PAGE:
Colin Stewart

Reproduced from the Halifax Field Naturalist, Issue 115 (June to August 2004)

On March 15, 2004, Nova Scotia lost a champion for nature conservation when Colin Stewart passed away, less than one year after having been diagnosed with pancreatic cancer. He was 50.

Born in Ottawa and raised in Toronto and Winnipeg, Colin and his parents moved to Halifax when he was still a teenager. After graduating from Dalhousie University with an Honours B.Sc. degree in Biology with a focus on ecology, he worked with Fisheries Research in St. Andrews, N.B. before pursuing a career in environmental research and consulting.

Colin was best known for his service as Nova Scotia Coordinator for the World Wildlife Fund’s Endangered Spaces Campaign. During his tenure, Colin was instrumental in the securement of 31 Protected Wilderness Areas encompassing over 287,000 hectares and representing many Nova Scotian ecosystems. He worked tirelessly and passionately towards this goal, lobbying politicians and bureaucrats for the protection of these special areas.

Many of Colin’s accomplishments came about through his passion and respect for nature and his love of the outdoors. His recreational activities included hiking, cycling, canoeing, and cross-country skiing. Colin and his wife Betty loved to travel, often back-packing and camping in remote locations in Canada, the U.S., and overseas, then sharing these memories with friends and fellow naturalists.

Colin spearheaded the establishment of the Piping Plover Guardian Program in Atlantic Canada; chaired the ‘Trails for Tomorrow’ conference which gave birth to the Nova Scotia Trails Federation; and also played a lead role in the formation of the Federation of Nova Scotia Naturalists, the Nova Scotia Nature Trust (a land trust), and the Atlantic Chapter for CPAWS. Colin had a special gift for bringing diverse interests together to work for common goals. His was the clear voice for the protection of natural areas, and he was able to communicate this effectively to others who had differing points-of-view through a dialogue of mutual respect and trust. sought solutions based on science and truth, not confrontation.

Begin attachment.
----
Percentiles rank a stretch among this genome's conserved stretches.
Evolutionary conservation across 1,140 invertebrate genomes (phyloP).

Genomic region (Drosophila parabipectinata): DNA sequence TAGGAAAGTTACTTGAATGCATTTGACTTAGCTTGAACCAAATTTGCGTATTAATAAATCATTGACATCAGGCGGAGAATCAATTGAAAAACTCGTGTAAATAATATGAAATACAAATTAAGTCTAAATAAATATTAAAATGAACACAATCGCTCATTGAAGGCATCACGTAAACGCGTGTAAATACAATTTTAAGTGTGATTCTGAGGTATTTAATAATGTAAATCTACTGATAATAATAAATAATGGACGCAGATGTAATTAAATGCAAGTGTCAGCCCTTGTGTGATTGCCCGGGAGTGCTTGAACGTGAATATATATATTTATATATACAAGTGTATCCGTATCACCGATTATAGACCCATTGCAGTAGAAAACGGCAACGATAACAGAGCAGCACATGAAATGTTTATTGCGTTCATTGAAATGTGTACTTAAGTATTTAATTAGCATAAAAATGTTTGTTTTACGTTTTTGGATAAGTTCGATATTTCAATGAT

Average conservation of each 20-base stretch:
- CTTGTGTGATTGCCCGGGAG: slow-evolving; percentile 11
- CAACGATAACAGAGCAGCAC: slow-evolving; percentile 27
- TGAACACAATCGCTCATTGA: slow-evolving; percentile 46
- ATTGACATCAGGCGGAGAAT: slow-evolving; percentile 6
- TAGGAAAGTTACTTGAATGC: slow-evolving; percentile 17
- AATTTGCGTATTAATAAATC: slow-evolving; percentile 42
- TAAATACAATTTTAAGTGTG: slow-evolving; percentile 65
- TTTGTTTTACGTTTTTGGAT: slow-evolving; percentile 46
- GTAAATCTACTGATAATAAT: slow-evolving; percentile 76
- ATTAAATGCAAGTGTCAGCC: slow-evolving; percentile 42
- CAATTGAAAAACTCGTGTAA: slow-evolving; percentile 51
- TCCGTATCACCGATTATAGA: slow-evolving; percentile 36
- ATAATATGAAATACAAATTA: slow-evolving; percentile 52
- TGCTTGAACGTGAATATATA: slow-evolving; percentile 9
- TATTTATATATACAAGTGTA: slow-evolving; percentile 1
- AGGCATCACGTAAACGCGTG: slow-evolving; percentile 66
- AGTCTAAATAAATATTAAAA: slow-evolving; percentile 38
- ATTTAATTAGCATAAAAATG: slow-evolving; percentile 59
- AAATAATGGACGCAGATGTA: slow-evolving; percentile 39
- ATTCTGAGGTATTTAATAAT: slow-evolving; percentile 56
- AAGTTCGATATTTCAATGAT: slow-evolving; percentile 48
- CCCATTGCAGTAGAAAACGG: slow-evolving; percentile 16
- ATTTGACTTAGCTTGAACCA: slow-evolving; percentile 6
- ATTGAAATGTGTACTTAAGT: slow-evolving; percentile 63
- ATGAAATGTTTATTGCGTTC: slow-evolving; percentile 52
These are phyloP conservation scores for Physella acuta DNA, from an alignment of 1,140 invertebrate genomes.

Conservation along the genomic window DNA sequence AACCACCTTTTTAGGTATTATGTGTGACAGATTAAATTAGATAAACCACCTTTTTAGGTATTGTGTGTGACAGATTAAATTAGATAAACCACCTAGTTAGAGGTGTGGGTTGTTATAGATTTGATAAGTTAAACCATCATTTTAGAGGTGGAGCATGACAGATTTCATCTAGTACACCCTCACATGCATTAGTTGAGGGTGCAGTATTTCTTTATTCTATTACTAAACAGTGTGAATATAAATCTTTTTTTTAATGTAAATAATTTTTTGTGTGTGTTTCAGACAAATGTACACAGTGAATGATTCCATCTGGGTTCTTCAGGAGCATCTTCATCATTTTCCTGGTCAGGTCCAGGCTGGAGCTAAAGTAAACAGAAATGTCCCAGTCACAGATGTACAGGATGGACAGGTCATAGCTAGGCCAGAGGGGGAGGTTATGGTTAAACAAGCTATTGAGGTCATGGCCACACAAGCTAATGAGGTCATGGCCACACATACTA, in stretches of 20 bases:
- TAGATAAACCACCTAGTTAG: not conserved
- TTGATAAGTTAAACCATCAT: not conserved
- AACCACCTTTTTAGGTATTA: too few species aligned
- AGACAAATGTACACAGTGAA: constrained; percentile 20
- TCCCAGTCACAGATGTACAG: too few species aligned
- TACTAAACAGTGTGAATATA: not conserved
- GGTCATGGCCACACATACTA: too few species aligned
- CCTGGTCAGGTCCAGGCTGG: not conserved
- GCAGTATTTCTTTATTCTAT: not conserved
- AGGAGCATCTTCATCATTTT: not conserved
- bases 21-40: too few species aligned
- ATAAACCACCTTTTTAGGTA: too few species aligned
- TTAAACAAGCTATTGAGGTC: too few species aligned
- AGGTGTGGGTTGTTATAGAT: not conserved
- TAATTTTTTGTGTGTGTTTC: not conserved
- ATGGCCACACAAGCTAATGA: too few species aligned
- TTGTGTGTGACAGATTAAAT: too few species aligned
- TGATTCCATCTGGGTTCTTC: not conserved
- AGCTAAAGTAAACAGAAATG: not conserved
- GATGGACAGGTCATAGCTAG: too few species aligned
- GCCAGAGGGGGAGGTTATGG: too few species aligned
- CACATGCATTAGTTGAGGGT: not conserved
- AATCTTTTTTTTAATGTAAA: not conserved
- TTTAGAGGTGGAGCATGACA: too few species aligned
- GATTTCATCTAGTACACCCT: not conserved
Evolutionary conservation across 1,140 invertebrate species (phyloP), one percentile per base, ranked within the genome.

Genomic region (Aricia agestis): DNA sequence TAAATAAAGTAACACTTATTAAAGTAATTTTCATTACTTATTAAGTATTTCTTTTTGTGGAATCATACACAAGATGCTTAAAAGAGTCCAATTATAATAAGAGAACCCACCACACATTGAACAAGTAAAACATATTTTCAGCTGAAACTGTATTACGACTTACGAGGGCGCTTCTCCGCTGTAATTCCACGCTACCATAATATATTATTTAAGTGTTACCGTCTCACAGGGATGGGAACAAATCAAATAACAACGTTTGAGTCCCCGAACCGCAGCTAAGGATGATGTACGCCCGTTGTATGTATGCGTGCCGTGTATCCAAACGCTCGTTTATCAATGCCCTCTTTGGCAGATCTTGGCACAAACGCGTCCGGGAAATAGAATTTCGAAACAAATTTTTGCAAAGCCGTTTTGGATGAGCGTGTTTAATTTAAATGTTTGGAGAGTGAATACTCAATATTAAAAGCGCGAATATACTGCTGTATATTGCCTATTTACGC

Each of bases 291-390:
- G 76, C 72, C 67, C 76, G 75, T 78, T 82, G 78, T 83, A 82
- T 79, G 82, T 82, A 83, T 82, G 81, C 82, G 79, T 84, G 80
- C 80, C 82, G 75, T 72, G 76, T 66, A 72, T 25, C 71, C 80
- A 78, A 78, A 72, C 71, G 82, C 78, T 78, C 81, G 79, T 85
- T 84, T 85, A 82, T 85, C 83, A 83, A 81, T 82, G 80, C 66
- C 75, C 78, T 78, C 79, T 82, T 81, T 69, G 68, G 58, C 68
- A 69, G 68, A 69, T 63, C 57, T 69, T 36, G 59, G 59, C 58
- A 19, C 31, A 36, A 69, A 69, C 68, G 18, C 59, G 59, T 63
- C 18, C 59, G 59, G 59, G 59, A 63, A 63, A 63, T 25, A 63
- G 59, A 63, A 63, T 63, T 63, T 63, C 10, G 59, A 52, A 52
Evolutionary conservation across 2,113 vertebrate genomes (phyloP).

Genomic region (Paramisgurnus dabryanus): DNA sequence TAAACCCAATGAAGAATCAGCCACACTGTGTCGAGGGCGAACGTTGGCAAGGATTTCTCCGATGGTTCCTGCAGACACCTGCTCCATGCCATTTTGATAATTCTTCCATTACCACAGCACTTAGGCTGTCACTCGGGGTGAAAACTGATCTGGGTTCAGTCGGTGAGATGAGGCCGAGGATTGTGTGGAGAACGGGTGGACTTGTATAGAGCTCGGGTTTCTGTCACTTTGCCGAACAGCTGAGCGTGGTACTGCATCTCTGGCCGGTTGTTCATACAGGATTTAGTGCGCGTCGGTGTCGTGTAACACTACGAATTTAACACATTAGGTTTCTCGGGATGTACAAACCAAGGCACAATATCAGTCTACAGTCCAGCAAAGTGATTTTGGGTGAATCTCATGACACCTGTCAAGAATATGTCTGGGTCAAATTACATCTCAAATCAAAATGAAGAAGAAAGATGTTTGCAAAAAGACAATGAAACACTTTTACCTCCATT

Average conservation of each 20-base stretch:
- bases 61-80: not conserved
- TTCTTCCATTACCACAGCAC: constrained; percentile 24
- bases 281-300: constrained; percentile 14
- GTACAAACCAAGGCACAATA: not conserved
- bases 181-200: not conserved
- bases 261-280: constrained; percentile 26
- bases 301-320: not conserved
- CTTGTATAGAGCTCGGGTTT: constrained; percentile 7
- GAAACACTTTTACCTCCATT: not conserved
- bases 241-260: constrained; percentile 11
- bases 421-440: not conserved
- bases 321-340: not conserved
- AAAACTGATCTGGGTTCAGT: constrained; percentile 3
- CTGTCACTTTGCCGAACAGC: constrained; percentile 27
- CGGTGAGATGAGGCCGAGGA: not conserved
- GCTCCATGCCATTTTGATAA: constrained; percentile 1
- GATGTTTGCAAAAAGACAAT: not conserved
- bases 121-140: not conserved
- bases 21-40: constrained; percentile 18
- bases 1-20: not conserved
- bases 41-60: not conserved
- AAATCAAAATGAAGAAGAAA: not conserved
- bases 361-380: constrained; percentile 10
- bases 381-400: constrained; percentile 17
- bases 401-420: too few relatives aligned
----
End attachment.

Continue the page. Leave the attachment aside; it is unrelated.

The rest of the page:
As president of the Friends of Hemlock Ravine, Colin negotiated with the developer of an adjoining sub-division to avoid altering drainage patterns into the ravine. During the process, he was able to secure an additional piece of woodland!Colin also worked on management plans for several other HRM parks including Long Lake Provincial Park, McNabs and Lawlors Islands, and Point Pleasant Park.

In a chapter of the book Protecting Canada’s Endangered Spaces, Colin wrote: “As a consequence of the fisheries’ collapse, those of us living on the shore of ‘the sea without fish’ now appreciate the need to help the ocean replenish itself. Have we learned the same lesson for the land?” In November 2003, Monte Hummel, president of Wo rld Wildlife Fund Canada and long-time friend and colleague of Colin, was the keynote speaker at the Nova Scotia Nature Trust annual dinner. They had walked together earlier on that day, examining the hurricane damage at Point Pleasant Park. Later, at the Trust’s dinner, Monte recalled, “There was a touching slide presentation, and in the reflected light I saw Colin leaning against the wall watching the fabulous images of Nova Scotia wilderness. I felt very privileged and honoured to be in that room at that moment.”

Colin received a number of honours and awards over the past year –  the prestigious Douglas H. Pimlott Conservation Award from the Canadian Nature Federation, the Colin Stewart Award for Conservation in Nova Scotia (created by the Halifax Field Naturalists to commemorate his 20+ years of conservation work on behalf of HFN and the province), and other special awards from the Eastern Canada Piping Plover Recovery Team and the Friends of McNabs Island.

Long-time friend and fellow conservationist Raymond Plourde, Wilderness Coordinator for the Halifax-based Ecology Action Centre, noted, ” Nova Scotia has lost a giant in conservation…but we certainly haven’t lost the evidence of what he did.” Even though severely weakened by his illness, Colin continued to work on what was to be his last major challenge – the remediation and restoration of hurricane Juan-devastated Point Pleasant Park.

– Bob McDonald